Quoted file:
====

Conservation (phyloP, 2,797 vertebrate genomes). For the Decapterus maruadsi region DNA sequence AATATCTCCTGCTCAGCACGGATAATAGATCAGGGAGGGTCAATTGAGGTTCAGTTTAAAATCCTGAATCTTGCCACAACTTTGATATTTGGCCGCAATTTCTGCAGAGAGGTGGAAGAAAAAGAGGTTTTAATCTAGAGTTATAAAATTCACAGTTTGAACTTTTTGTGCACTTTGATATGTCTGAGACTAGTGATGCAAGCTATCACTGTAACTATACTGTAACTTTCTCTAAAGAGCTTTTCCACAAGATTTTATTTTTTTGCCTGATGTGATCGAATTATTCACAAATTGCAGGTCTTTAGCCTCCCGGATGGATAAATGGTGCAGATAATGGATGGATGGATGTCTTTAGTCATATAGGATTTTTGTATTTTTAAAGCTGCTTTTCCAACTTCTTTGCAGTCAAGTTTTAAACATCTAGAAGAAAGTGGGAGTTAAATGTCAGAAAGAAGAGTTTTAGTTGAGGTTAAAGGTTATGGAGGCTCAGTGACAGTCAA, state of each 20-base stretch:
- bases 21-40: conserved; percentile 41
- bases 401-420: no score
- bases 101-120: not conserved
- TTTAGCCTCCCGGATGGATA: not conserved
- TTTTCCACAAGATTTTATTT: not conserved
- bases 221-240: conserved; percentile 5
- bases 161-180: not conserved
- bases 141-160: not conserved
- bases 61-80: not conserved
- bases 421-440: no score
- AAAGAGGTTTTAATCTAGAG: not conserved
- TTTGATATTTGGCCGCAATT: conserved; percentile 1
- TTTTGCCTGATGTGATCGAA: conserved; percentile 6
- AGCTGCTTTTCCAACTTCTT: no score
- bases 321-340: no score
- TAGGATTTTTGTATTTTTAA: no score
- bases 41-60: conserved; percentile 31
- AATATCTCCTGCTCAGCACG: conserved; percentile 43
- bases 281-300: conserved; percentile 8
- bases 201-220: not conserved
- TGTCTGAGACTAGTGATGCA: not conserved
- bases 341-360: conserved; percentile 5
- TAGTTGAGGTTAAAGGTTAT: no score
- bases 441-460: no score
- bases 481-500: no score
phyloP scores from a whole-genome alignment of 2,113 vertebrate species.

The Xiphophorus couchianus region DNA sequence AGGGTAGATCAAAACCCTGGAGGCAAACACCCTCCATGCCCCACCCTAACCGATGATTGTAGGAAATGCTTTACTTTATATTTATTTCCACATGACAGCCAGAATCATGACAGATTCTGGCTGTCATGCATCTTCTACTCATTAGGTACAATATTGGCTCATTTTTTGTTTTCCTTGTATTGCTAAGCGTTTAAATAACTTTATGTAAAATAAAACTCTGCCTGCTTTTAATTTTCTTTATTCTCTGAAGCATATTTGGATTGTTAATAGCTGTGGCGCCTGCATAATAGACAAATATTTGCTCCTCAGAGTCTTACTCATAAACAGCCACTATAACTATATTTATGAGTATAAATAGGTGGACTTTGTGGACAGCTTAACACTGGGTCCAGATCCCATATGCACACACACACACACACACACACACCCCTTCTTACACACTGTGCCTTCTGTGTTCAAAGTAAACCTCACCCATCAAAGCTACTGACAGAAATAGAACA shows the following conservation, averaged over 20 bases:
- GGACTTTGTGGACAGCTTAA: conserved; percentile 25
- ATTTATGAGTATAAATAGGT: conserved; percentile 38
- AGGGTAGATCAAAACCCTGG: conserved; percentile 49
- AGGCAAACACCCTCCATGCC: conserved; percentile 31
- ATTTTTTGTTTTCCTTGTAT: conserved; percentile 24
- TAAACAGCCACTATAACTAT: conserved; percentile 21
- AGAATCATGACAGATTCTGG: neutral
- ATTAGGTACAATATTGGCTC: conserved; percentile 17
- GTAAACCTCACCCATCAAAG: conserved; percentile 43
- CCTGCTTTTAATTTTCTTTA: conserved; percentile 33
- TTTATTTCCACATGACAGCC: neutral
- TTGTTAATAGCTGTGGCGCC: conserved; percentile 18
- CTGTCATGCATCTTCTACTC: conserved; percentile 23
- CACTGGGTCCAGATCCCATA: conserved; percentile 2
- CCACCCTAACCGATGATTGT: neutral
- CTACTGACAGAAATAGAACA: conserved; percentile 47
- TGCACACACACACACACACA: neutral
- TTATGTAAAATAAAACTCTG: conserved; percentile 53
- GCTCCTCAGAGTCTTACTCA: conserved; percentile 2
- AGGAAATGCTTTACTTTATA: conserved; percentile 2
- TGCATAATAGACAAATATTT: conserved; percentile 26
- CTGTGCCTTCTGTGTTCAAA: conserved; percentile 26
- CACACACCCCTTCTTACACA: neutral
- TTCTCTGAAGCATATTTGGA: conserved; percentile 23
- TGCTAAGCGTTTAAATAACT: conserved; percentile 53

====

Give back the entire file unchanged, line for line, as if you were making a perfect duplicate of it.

Conservation (phyloP, 2,797 vertebrate genomes). For the Decapterus maruadsi region DNA sequence AATATCTCCTGCTCAGCACGGATAATAGATCAGGGAGGGTCAATTGAGGTTCAGTTTAAAATCCTGAATCTTGCCACAACTTTGATATTTGGCCGCAATTTCTGCAGAGAGGTGGAAGAAAAAGAGGTTTTAATCTAGAGTTATAAAATTCACAGTTTGAACTTTTTGTGCACTTTGATATGTCTGAGACTAGTGATGCAAGCTATCACTGTAACTATACTGTAACTTTCTCTAAAGAGCTTTTCCACAAGATTTTATTTTTTTGCCTGATGTGATCGAATTATTCACAAATTGCAGGTCTTTAGCCTCCCGGATGGATAAATGGTGCAGATAATGGATGGATGGATGTCTTTAGTCATATAGGATTTTTGTATTTTTAAAGCTGCTTTTCCAACTTCTTTGCAGTCAAGTTTTAAACATCTAGAAGAAAGTGGGAGTTAAATGTCAGAAAGAAGAGTTTTAGTTGAGGTTAAAGGTTATGGAGGCTCAGTGACAGTCAA, state of each 20-base stretch:
- bases 21-40: conserved; percentile 41
- bases 401-420: no score
- bases 101-120: not conserved
- TTTAGCCTCCCGGATGGATA: not conserved
- TTTTCCACAAGATTTTATTT: not conserved
- bases 221-240: conserved; percentile 5
- bases 161-180: not conserved
- bases 141-160: not conserved
- bases 61-80: not conserved
- bases 421-440: no score
- AAAGAGGTTTTAATCTAGAG: not conserved
- TTTGATATTTGGCCGCAATT: conserved; percentile 1
- TTTTGCCTGATGTGATCGAA: conserved; percentile 6
- AGCTGCTTTTCCAACTTCTT: no score
- bases 321-340: no score
- TAGGATTTTTGTATTTTTAA: no score
- bases 41-60: conserved; percentile 31
- AATATCTCCTGCTCAGCACG: conserved; percentile 43
- bases 281-300: conserved; percentile 8
- bases 201-220: not conserved
- TGTCTGAGACTAGTGATGCA: not conserved
- bases 341-360: conserved; percentile 5
- TAGTTGAGGTTAAAGGTTAT: no score
- bases 441-460: no score
- bases 481-500: no score
phyloP scores from a whole-genome alignment of 2,113 vertebrate species.

The Xiphophorus couchianus region DNA sequence AGGGTAGATCAAAACCCTGGAGGCAAACACCCTCCATGCCCCACCCTAACCGATGATTGTAGGAAATGCTTTACTTTATATTTATTTCCACATGACAGCCAGAATCATGACAGATTCTGGCTGTCATGCATCTTCTACTCATTAGGTACAATATTGGCTCATTTTTTGTTTTCCTTGTATTGCTAAGCGTTTAAATAACTTTATGTAAAATAAAACTCTGCCTGCTTTTAATTTTCTTTATTCTCTGAAGCATATTTGGATTGTTAATAGCTGTGGCGCCTGCATAATAGACAAATATTTGCTCCTCAGAGTCTTACTCATAAACAGCCACTATAACTATATTTATGAGTATAAATAGGTGGACTTTGTGGACAGCTTAACACTGGGTCCAGATCCCATATGCACACACACACACACACACACACACCCCTTCTTACACACTGTGCCTTCTGTGTTCAAAGTAAACCTCACCCATCAAAGCTACTGACAGAAATAGAACA shows the following conservation, averaged over 20 bases:
- GGACTTTGTGGACAGCTTAA: conserved; percentile 25
- ATTTATGAGTATAAATAGGT: conserved; percentile 38
- AGGGTAGATCAAAACCCTGG: conserved; percentile 49
- AGGCAAACACCCTCCATGCC: conserved; percentile 31
- ATTTTTTGTTTTCCTTGTAT: conserved; percentile 24
- TAAACAGCCACTATAACTAT: conserved; percentile 21
- AGAATCATGACAGATTCTGG: neutral
- ATTAGGTACAATATTGGCTC: conserved; percentile 17
- GTAAACCTCACCCATCAAAG: conserved; percentile 43
- CCTGCTTTTAATTTTCTTTA: conserved; percentile 33
- TTTATTTCCACATGACAGCC: neutral
- TTGTTAATAGCTGTGGCGCC: conserved; percentile 18
- CTGTCATGCATCTTCTACTC: conserved; percentile 23
- CACTGGGTCCAGATCCCATA: conserved; percentile 2
- CCACCCTAACCGATGATTGT: neutral
- CTACTGACAGAAATAGAACA: conserved; percentile 47
- TGCACACACACACACACACA: neutral
- TTATGTAAAATAAAACTCTG: conserved; percentile 53
- GCTCCTCAGAGTCTTACTCA: conserved; percentile 2
- AGGAAATGCTTTACTTTATA: conserved; percentile 2
- TGCATAATAGACAAATATTT: conserved; percentile 26
- CTGTGCCTTCTGTGTTCAAA: conserved; percentile 26
- CACACACCCCTTCTTACACA: neutral
- TTCTCTGAAGCATATTTGGA: conserved; percentile 23
- TGCTAAGCGTTTAAATAACT: conserved; percentile 53